Counsel for the respondent contended that the University had informed the Colleges about the necessary condition for admission to the Law course which, it appears, was not respected by the College. When the applications by the candidates for sitting at the examination were forwarded by the College, the University asked the Principal to send the marks of the candidates for the purpose of verification. but the Principal did not comply. The letters Annexures ‘F’ and ‘G’ to the counter affidavit have been relied upon for the purpose. The counsel pointed out that instead, the Principal sent a letter Annexure ‘1’ stating that the marks-list would be sent in a few days for “your kind reference and verification” which was never sent. The Principal wrongly assured the University authorities that he had verified the position and that all the candidates were eligible. In these circumstances, the argument is that the appellant cannot take advantage of the fact that the University allowed him to appear at the examination. I am afraid, the stand of the respondent cannot be accepted as correct. From the letters of the University it is clear that it was not depending upon the opinion of the Principal and had decided to verify the situation for itself.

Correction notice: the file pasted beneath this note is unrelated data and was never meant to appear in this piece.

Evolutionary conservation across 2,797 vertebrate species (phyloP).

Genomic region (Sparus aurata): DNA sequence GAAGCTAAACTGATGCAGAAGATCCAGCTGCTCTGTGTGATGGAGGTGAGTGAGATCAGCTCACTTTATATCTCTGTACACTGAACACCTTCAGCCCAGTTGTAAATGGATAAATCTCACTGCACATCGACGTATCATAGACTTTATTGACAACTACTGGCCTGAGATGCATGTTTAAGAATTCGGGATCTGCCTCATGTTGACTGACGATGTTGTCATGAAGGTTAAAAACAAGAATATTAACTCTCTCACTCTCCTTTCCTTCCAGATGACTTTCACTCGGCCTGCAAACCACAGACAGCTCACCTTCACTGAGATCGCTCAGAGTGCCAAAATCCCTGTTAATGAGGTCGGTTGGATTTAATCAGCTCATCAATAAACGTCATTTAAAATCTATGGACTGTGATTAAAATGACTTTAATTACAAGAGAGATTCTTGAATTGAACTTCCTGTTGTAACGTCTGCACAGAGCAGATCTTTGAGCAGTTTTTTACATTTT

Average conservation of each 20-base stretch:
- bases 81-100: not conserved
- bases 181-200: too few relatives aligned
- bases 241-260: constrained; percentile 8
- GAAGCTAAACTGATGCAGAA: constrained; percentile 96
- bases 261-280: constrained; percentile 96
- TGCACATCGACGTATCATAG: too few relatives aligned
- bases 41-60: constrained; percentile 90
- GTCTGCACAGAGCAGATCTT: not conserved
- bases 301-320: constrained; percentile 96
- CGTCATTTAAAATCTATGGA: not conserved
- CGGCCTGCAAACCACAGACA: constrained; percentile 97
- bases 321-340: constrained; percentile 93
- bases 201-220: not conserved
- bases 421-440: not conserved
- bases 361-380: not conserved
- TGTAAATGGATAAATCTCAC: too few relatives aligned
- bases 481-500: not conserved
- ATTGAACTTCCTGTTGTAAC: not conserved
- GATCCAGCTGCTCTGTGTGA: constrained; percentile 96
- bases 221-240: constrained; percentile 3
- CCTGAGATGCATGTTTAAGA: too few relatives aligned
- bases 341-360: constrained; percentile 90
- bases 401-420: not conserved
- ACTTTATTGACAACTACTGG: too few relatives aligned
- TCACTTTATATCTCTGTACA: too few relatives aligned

In that situation it cannot punish the student for the negligence of the Principal or the University authorities. The appellant cannot be accused of making any false statement or suppressing any relevant fact before anybody. He had produced his marks-sheet before the College authority with his application for admission, and cannot be accused of any fraud or misrepresentation. The interpretation of the rule on the basis of which the University asserts that the appellant was not eligible for admission is challenged by the appellant and is not accepted by the College. Even assuming the construction of the rule as attempted by the University as correct, the Principal cannot be condemned for recommending the candidature of the appellant for the examination in question. It was the bounden duty of the University to have scrutinized the matter thoroughly before permitting the appellant to appear at the examination and not having done so it cannot refuse to publish his results.